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Culture Shock

With the rapid changes in society these days, behavioral scientists have put an increasing emphasis on the diagnosis and treatment of culture shock, those feeing of anxiety and disorientation that affect people who have to suddenly function within a new and different social environment. Culture shock affects individuals who move to another country or sometimes to a different state, for example, from rural North Carolina to urban Southern California. In the case of moving from one country to another, culture shock oftentimes takes on a severe form.

There are three main phases of culture shock and sufferers do not necessarily pass through all of them. They are explained here in layman's terms.

The Honeymoon Phase is usually the first phase of culture shock. When someone is in this state, he considers the differences between his new environment and his old one as wonderful and romantic. He views his new surroundings as a welcome and pleasant change. He may fall in love with the new pace of his life, the new people he meets and the new relationships he develops. Overall, he embraces with open arms the lifestyle, environment, food and practically everything about his new environment.

The "Everything is Awful" phase sometimes occurs in a few days, but can also take weeks or even months. In this phase, the differences between the new environment and the old one have become irritating and tiresome, especially the minor differences. Al of a sudden, one finds himself longing for a taste of the food back home or for the friends that he left behind. Suddenly, the pace and lifestyle of his new life are either too slow or too fast. The habits of his new acquaintances have become annoying. The novelty of the new place has worn off.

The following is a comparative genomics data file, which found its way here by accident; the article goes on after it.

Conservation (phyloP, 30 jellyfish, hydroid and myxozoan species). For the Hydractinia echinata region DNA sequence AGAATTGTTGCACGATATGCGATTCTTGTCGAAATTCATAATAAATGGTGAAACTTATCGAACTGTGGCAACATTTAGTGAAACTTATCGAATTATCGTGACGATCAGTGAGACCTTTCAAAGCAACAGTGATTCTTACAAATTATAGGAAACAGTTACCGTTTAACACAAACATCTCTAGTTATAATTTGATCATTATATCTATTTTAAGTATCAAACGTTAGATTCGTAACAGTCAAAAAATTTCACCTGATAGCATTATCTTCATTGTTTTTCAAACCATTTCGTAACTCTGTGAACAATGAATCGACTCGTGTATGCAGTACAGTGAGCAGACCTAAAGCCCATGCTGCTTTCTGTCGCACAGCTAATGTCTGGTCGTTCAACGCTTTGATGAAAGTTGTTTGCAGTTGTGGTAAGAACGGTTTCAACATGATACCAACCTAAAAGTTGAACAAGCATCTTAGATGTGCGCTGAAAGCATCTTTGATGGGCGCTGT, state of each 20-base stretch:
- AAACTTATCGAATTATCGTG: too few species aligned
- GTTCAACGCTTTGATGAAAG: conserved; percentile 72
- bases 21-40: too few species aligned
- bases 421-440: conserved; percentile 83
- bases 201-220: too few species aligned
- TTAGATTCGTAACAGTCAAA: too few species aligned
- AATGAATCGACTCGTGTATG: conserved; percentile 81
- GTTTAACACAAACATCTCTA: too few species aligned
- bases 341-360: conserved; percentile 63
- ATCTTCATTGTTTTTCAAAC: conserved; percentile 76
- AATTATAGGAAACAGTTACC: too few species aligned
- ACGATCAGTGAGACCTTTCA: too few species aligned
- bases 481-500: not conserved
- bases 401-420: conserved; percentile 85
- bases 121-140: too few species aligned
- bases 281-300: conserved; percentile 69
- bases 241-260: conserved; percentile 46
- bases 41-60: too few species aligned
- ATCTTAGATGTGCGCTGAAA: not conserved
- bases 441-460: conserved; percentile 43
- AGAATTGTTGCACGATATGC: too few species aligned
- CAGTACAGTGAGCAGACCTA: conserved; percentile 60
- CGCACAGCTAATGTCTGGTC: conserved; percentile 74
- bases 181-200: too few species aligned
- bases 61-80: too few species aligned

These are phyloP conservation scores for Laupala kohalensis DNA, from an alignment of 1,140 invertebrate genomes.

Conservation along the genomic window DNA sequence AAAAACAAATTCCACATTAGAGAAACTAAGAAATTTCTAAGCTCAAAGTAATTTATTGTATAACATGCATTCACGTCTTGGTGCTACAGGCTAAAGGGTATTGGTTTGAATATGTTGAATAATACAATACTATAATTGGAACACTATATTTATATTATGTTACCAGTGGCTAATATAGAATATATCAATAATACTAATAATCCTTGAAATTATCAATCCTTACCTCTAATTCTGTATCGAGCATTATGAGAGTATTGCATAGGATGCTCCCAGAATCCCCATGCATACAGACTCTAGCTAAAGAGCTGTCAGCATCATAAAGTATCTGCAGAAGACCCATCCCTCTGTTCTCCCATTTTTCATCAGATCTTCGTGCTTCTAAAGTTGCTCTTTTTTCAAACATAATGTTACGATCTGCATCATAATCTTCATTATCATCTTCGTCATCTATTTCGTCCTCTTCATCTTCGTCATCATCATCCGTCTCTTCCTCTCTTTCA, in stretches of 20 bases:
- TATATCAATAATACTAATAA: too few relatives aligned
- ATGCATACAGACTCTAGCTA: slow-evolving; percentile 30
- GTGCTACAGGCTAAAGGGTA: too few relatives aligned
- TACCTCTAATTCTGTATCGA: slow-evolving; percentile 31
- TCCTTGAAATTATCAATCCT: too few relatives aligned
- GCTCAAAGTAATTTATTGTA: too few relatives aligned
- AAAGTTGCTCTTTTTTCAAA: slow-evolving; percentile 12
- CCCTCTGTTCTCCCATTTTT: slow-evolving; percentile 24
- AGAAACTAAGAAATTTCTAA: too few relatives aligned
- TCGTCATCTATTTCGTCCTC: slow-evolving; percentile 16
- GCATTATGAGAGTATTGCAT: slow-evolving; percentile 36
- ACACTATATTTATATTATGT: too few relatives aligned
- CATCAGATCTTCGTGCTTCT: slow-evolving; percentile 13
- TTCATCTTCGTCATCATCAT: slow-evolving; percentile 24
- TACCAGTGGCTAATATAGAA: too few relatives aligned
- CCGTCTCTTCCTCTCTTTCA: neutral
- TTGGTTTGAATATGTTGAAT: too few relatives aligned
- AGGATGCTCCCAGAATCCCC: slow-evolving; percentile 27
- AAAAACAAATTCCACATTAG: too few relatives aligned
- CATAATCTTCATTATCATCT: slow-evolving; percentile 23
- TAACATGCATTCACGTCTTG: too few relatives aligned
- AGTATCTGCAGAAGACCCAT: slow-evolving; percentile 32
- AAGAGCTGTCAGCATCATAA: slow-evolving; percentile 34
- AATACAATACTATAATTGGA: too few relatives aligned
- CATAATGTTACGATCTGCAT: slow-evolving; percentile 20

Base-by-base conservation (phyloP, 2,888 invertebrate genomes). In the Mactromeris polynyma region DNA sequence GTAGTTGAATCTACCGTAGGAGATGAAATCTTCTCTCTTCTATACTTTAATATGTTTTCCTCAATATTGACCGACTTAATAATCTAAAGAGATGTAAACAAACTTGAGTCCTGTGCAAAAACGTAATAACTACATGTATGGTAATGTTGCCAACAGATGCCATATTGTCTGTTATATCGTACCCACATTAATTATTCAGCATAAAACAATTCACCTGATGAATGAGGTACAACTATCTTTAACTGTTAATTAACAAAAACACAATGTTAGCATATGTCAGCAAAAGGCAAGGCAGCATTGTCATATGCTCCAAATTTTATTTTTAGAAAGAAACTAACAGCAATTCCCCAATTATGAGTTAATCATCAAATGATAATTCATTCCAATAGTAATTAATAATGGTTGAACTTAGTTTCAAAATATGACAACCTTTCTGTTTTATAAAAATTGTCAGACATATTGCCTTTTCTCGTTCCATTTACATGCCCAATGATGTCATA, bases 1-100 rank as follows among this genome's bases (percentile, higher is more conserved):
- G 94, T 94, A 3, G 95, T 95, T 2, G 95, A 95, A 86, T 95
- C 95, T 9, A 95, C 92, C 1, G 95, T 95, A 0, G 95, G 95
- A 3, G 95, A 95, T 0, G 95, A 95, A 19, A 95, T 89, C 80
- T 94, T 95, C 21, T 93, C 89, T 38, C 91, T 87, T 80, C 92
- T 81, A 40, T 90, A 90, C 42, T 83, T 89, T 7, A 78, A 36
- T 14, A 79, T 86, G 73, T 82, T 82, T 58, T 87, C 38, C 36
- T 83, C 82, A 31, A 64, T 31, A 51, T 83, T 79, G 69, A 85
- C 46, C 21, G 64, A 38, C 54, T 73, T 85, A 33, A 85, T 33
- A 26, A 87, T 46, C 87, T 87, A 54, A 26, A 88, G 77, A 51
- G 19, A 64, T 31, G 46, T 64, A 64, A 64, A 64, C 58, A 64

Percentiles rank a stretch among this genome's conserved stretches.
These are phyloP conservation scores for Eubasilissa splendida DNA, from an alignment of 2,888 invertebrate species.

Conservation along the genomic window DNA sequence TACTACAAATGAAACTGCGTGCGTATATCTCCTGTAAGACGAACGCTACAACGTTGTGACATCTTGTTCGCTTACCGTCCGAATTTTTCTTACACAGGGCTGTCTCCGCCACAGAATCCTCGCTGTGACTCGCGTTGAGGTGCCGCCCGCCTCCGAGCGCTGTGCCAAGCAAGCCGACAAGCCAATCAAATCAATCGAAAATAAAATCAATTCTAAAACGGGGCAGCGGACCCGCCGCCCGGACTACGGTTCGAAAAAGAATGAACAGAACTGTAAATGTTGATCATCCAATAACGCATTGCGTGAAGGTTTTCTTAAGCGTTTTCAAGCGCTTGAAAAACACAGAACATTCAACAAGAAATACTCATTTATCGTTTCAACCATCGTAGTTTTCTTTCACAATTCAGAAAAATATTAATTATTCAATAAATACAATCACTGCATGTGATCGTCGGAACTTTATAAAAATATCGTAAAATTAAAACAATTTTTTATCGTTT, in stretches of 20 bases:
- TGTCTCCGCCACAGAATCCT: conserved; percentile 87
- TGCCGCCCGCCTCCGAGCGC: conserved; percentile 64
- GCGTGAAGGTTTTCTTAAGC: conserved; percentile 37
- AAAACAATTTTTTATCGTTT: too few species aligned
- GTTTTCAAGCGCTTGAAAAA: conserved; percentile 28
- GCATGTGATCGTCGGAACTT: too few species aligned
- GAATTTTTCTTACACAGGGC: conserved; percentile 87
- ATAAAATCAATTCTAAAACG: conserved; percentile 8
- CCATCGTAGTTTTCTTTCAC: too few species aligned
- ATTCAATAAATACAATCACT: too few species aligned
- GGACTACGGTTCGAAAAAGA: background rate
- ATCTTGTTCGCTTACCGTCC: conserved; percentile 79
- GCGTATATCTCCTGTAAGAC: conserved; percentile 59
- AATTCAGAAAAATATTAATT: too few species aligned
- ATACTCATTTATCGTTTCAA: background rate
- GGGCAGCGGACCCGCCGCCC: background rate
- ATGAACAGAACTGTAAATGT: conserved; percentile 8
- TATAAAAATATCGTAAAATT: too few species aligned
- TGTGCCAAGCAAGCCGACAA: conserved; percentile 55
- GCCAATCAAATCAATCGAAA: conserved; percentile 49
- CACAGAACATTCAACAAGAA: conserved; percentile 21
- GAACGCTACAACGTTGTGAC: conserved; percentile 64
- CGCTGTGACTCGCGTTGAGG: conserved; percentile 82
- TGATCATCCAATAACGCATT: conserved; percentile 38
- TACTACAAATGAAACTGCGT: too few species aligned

The "Everything is OK" phase, like the previous phase, may take days, weeks or months to manifest itself. At this stage, one has learned to adjust to the new surroundings and overcome his feeling of homesickness. He has become accustomed to the new routines and rhythms of his new society. In fact, at this point, he may no longer consider it as a new society, but rather as his new home. His concerns now revert back to the everyday business of basic living, same as in his previous environment.

Finally, there is also Reverse Culture Shock, which is when he feels any or all of the above phases upon his return to his old environment.

Submitted by:

Jonathon Hardcastle

Kadence Buchanan writes articles on many topics including Society, Gardening, and Religion


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